Please wait, loading...


U.S. State Sales Taxes on E-Commerce and Cloud Computing

May 25, 2012

Most sales tax laws were written in the middle of the twentieth century and never envisioned a science fiction world of cloud computing.  Today, cloud computing is a reality, however, the laws that seek to tax the revenue generated in the cloud has not kept pace.  Accordingly, we often see instances of states or taxpayers trying to put the proverbial “square peg into the round hole”.

Sales Tax – Basic concepts applied to the cloud

The basic questions asked when looking at US state sales tax requirements are;

  1. Does the entity making the sale have sufficient nexus to be subject to sales tax obligations?
  2. Is what the entity selling considered taxable?
  3. If there is nexus and the item sold is considered taxable, where did the sale occur?

Does the entity have nexus?

We discuss nexus in a traditional sales world in our article on this website which we recommend that you review.  In the area of e-commerce and cloud computing, however, the analysis of what creates nexus is not always clear.

Cloud computing seeks to utilize excess capacity of several servers to accomplish the storage and processing requirements of various users.  Sometimes, these servers are owned by the user, other times, they are not.  There are uncertainties as to whether merely owning servers in a state is sufficient business contact to create nexus.  As an example, a company does business in State A, but owns computers and hard drives located offsite in State B.  Some commentators will say that the computers and hard drives are property of the company physically present in state B which creates nexus.  However, what happens if there is no actual business conducted by the entity in state B and the computers and hard drives are located in an offsite back-up facility operated by a third party?  Does the presence of this hardware create nexus when there is no active business activity, or can the hardware be ignored as a de-minimus presence?  Each different state will have a different position on this issue.

What happens if the company only contracts with the offsite back-up facility to provide back-up and archiving services where the service provider owns the equipment?  Does the presence of intangible data on the computer in this instance create nexus?   Again, depending upon the state, some states will categorize the transaction as providing a service and others will see the transaction as the rental of hardware that creates nexus.

In some cloud computing applications, such as on-line banking or investment management, your company’s account information is stored on the service provider’s website and you may not know where the storage location is.  Pretty much every state will agree that although your company’s private data is stored in the files, the file actually belongs to the bank or investment manager, so the date doesn’t generally create nexus for you in that state.

Is the sale subject to state sales taxes?

Generally sales taxes in the US are imposed on the final sale at retail of tangible personal property and certain enumerated services.  The definition of a sale is fairly consistent from state to state.  In Washington, for example, a sale is defined as, “… any transfer of the ownership of, title to, or possession of, property for a valuable consideration, and includes the sale or charge made for performing certain services.”  Leases and rentals, by virtue of transferring possession of property are generally also considered to be sales.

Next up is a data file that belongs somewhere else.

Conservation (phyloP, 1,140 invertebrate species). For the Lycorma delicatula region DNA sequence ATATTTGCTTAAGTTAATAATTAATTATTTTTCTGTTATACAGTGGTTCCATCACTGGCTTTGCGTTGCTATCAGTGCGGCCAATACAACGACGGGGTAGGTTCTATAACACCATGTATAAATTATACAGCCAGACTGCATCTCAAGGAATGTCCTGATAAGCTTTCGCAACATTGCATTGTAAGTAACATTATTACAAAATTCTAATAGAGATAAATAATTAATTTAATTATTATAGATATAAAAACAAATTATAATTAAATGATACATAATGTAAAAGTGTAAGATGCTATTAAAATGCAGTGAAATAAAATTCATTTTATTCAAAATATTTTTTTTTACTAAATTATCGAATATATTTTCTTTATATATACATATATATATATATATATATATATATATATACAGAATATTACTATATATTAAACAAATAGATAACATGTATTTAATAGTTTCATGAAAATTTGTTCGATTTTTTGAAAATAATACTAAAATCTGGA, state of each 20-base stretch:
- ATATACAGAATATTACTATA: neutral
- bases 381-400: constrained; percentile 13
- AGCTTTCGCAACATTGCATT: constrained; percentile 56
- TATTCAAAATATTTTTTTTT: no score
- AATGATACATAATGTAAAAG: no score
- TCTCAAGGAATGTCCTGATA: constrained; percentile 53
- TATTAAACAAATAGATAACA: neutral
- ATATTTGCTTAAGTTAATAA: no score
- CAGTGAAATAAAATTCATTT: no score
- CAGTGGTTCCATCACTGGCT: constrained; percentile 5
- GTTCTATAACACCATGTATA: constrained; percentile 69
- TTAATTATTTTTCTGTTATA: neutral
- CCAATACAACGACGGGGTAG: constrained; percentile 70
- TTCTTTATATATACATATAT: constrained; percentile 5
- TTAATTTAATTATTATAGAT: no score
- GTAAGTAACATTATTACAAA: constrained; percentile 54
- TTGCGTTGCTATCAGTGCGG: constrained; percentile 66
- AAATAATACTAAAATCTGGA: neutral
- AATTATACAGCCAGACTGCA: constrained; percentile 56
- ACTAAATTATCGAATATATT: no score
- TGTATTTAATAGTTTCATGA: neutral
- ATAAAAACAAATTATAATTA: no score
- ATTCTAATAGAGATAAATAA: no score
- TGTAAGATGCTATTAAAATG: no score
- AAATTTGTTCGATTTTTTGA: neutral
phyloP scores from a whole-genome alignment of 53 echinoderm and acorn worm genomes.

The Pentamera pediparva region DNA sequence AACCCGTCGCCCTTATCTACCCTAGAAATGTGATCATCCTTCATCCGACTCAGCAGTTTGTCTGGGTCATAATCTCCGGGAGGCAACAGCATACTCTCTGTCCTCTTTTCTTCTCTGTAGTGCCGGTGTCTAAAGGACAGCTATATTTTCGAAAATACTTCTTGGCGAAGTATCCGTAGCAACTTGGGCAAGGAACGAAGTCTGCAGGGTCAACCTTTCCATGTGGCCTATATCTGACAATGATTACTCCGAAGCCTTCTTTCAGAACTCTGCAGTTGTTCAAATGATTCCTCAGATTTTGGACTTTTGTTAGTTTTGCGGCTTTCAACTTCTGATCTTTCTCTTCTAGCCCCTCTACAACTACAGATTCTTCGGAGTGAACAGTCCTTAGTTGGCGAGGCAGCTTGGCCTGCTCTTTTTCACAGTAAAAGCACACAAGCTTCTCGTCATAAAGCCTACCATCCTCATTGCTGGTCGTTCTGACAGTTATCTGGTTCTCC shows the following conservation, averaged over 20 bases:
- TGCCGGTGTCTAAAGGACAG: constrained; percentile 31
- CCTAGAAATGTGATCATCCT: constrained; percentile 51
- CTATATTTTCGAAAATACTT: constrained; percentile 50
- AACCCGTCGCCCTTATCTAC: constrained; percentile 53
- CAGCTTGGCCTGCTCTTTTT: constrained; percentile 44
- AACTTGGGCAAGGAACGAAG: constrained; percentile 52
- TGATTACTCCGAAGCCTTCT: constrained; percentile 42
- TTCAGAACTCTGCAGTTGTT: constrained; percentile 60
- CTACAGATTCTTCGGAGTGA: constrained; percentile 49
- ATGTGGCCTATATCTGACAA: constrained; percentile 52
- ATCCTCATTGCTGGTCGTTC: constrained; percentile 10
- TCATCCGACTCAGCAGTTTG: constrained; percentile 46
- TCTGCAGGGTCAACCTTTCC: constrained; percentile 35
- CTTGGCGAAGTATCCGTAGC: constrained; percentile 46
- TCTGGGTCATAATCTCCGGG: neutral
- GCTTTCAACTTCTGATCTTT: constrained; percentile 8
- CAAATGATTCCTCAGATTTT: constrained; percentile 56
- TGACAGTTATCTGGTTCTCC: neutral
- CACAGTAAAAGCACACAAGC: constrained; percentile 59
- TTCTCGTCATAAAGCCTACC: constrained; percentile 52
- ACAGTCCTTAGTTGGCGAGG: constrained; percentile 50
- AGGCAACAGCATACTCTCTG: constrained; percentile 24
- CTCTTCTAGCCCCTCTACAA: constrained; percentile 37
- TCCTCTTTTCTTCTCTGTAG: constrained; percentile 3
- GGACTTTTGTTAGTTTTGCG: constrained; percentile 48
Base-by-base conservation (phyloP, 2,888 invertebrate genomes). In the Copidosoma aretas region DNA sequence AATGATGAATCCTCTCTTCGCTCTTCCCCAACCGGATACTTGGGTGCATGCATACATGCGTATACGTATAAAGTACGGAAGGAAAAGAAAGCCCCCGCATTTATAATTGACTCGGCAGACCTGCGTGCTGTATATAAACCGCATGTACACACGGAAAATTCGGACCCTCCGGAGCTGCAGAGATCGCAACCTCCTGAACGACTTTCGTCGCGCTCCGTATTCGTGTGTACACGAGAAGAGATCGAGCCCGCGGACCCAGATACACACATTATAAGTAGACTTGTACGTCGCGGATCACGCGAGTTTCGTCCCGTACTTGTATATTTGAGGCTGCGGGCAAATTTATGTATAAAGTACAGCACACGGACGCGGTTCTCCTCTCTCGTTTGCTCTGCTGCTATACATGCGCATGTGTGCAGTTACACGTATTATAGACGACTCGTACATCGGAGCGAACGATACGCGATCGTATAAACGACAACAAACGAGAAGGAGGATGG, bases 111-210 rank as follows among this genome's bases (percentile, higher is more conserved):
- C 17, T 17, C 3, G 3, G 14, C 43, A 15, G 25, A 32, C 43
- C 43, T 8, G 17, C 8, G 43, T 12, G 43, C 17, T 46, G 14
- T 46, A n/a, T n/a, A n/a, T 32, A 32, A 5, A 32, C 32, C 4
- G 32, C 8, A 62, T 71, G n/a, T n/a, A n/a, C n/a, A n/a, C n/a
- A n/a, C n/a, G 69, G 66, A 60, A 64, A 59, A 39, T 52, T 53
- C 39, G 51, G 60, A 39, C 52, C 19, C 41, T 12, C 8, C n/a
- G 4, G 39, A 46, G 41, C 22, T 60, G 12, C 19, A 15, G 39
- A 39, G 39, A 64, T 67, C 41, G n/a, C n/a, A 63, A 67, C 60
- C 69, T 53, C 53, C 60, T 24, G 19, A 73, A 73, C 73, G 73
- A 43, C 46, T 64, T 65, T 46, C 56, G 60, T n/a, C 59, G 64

The definition of tangible personal property as it applies to software is a bit more nebulous.  All of the states understand pre-written or canned software to be a ‘good’ rather than a service and as such, canned software is generally taxable.  Where someone buys custom written software, the states will view the nature of the transaction as the sale of a professional service and the charges for writing the software may be excluded from the tax base.  Some states such as California will allow that canned software delivered electronically is the sale of an intangible and is not subject to the sales tax.  Other states such as New York and Texas don’t differentiate between electronic or physical delivery and view canned software as always taxable.  License agreements that convey certain rights similar to the purchase of software are treated the same as the sale of software.  But, what is the taxability of software that is only accessed and used in the cloud where no license is offered and no rights of ownership conveyed?

Software used in the cloud is often categorized by the vendors as “software as a service” (“SAAS”) rather than a sale of software.  When attempting to determine whether to collect and remit sales tax, these transactions are more difficult to fit into the traditional definitions.  For those states where the electronic delivery of software is not taxable and computing services are not taxable, figuring out the taxability of SAAS is generally not as problematic since whatever it ends up being still results in an exempt sale.

Sales tax differences